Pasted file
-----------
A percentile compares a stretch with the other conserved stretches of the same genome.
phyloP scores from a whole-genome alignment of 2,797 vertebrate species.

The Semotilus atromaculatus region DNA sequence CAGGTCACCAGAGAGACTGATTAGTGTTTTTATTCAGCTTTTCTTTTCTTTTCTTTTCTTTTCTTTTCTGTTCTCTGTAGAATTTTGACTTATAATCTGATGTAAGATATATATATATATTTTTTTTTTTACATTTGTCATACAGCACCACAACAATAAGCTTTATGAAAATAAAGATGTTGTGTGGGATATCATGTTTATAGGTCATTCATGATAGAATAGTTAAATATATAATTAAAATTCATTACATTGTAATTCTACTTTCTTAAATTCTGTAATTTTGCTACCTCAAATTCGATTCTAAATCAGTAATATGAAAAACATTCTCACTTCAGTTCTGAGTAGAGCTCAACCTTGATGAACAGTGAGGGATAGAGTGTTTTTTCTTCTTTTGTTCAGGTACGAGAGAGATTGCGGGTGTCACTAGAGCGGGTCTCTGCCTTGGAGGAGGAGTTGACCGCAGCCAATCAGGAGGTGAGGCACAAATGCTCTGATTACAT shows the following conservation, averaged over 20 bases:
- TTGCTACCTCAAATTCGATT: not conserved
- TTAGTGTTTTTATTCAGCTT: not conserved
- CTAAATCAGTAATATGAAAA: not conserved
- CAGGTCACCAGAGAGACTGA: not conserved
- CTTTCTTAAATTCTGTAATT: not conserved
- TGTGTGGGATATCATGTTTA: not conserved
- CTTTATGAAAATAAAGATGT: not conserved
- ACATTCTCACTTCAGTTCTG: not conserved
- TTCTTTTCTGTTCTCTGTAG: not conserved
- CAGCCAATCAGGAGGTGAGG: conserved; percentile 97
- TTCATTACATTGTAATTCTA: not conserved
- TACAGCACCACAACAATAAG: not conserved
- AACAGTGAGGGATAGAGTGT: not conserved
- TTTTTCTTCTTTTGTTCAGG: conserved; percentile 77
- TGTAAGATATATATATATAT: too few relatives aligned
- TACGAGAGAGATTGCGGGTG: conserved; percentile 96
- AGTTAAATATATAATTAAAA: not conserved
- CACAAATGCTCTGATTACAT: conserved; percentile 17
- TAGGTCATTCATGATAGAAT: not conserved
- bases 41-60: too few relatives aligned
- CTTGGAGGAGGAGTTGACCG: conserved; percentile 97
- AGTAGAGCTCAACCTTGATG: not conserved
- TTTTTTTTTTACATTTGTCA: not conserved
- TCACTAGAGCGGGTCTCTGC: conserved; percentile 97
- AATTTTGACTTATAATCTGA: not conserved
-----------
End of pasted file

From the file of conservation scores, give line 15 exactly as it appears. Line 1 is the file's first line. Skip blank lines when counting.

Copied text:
- TACAGCACCACAACAATAAG: not conserved